Risk managers go to the ED unannounced routinely. “We look at corrective actions that are not so grandiose, in-the-moment, small things happening, for continuous improvement,” Forget says. Two recent examples:

  • An investigation of some cases of patient misidentification, which resulted in new processes;
  • Development of code teams for pulmonary embolism and gastrointestinal bleeds. The teams arrange phone consults quickly so patients can be discussed in real time.

“There is a close relationship between the claims people who handle ED cases, risk managers who manage the ED cases, and ED clinicians,” Slowick says. This makes it more likely clinicians will share information on what is going wrong in the ED. Risk managers carry responsibilities specific to departments. “You are able to do better risk mitigation when you have alignments like that,” Forget says. For smaller hospitals that cannot assign a dedicated risk manager to the ED, an alternative is to put a leader trained in risk management within the ED.

“If you don’t have that relationship, you have no idea what’s going on,” Forget says. “You can’t really do proactive mitigation. You are always behind the eight ball — and sometimes really far behind.”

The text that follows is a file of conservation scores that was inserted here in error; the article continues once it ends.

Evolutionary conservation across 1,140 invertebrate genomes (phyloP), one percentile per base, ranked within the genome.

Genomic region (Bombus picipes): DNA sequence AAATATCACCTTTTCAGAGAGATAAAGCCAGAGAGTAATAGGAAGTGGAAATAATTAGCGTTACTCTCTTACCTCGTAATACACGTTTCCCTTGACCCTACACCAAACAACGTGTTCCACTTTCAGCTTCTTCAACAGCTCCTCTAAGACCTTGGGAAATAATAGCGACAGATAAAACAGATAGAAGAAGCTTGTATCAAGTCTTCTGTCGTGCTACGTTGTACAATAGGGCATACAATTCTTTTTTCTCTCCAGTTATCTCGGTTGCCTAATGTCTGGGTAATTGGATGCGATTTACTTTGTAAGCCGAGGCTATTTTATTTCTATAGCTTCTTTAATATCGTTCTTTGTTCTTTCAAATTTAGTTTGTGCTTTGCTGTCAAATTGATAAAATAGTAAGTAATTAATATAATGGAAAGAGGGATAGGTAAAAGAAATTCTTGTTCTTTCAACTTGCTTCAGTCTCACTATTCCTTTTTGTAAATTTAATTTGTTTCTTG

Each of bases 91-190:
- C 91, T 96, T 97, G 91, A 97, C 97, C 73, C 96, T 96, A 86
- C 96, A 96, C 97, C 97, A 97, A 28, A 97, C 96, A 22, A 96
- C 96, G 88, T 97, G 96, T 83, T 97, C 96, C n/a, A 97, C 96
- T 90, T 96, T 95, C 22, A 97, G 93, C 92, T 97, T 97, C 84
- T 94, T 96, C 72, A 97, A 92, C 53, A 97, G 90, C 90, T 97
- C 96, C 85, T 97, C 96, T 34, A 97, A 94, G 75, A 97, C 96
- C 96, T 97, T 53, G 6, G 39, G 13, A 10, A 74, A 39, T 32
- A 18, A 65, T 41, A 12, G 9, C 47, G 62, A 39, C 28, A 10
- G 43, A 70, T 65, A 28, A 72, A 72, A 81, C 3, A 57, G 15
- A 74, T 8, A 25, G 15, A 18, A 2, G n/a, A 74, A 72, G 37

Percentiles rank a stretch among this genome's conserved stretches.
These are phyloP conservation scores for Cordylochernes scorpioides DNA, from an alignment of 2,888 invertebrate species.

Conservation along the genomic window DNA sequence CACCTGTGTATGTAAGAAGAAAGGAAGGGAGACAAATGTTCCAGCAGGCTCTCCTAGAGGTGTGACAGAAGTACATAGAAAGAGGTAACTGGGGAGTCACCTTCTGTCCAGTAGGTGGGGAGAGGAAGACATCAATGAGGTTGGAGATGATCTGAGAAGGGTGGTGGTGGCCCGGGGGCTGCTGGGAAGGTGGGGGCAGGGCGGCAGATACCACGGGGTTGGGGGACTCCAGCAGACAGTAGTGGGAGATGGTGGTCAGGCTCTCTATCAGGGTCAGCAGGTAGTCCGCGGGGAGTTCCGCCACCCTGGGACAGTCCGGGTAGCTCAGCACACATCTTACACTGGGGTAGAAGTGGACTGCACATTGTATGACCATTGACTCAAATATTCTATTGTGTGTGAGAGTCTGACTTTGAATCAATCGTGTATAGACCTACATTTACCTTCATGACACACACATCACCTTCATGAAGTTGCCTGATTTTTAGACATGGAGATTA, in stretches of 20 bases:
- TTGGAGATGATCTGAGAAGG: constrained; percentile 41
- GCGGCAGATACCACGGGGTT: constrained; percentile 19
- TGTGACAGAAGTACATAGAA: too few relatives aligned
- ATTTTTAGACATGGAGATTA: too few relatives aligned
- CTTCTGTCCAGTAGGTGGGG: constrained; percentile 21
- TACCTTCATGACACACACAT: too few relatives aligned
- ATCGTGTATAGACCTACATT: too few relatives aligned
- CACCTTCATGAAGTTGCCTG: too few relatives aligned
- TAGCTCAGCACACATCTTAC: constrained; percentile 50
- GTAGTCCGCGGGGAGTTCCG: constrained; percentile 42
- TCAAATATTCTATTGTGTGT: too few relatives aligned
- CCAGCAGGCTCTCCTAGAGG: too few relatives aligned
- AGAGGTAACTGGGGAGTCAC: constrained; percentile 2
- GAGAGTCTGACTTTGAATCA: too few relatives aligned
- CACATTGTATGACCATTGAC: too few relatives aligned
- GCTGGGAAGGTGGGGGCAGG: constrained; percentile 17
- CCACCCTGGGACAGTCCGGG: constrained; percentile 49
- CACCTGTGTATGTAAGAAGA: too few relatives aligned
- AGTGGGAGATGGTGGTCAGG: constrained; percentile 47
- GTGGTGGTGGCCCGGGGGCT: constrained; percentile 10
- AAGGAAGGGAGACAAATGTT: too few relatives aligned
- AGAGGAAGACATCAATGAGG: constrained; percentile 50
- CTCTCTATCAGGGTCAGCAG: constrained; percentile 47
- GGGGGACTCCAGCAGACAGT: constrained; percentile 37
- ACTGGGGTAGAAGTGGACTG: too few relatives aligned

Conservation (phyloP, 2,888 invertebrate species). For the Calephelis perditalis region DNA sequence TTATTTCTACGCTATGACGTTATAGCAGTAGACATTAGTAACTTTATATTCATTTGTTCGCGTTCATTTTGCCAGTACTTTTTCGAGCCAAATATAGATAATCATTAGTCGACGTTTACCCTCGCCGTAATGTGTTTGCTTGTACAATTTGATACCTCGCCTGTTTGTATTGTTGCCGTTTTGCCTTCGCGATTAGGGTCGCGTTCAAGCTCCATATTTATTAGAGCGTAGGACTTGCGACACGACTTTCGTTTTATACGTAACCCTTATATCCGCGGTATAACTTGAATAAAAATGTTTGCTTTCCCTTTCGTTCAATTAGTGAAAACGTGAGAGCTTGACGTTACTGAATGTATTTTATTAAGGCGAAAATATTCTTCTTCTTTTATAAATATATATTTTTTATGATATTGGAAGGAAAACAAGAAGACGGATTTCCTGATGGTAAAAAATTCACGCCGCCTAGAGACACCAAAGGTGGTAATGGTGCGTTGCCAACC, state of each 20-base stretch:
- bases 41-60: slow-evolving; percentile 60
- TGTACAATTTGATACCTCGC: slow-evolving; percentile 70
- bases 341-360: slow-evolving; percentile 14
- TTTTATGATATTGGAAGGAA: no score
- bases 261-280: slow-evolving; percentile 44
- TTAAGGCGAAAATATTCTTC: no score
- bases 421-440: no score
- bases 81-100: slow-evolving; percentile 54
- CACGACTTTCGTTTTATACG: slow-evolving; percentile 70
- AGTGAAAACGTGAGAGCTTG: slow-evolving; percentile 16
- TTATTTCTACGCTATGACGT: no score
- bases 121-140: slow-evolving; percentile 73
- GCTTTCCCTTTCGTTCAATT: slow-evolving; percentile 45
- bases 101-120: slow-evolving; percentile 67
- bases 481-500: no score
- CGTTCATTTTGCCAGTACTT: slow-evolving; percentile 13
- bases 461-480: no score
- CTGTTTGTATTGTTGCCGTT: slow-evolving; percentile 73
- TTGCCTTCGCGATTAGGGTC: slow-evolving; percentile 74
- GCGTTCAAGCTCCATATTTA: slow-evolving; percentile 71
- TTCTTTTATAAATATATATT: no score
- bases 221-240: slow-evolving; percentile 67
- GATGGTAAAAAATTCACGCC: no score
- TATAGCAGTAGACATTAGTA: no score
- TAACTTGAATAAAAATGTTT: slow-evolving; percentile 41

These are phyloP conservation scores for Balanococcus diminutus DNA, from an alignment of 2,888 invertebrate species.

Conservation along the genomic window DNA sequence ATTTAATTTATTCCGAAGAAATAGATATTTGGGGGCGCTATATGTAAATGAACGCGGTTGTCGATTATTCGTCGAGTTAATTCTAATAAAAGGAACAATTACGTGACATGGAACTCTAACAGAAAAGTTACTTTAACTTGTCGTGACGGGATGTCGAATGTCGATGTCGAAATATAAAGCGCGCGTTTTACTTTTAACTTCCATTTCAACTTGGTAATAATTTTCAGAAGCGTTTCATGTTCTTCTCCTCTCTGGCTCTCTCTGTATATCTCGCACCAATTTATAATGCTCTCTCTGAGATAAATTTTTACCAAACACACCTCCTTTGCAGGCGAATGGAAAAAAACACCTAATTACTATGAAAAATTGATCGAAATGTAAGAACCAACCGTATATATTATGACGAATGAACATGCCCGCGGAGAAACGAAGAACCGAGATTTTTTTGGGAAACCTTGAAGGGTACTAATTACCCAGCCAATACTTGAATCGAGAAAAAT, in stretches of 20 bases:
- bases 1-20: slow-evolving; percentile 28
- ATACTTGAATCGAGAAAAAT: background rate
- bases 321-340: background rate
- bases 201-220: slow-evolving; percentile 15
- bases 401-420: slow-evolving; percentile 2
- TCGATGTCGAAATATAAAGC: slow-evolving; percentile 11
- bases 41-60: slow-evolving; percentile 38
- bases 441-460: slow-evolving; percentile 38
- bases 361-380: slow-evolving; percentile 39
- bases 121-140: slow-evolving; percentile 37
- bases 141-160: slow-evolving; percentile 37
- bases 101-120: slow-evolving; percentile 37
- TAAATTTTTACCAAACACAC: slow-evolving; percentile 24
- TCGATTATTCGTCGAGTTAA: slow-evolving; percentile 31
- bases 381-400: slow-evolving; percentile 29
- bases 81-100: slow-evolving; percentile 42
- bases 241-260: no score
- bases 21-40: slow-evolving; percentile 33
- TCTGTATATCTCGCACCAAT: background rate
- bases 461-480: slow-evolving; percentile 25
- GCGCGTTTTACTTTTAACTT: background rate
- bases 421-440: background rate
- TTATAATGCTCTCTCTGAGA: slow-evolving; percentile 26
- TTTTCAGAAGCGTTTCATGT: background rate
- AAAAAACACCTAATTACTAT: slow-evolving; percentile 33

By spending time in the ED, risk managers hear about problems right as they are happening. “There are things we do on a daily basis, based on interactions with the ED, to minimize near misses and the likelihood of their becoming a huge situation,” Forget says.

ED providers air concerns about boarding of admitted patients, such as pressure ulcers for patients who are held for long periods. Risk managers then share the concern with hospital administrators. “We hear about serious quality events that may not end up as formal claims,” Forget says.

Risk managers and claims managers encourage ED providers to reach out. “Staff must be willing to put it all out there, air their dirty laundry, and freely converse with the people who can help them,” Forget says.

REFERENCE

  1. Siegal D, Swift J, Forget J, Slowick T. Harnessing the power of medical malpractice data to improve patient care. J Healthc Risk Manag 2020;39:28-36.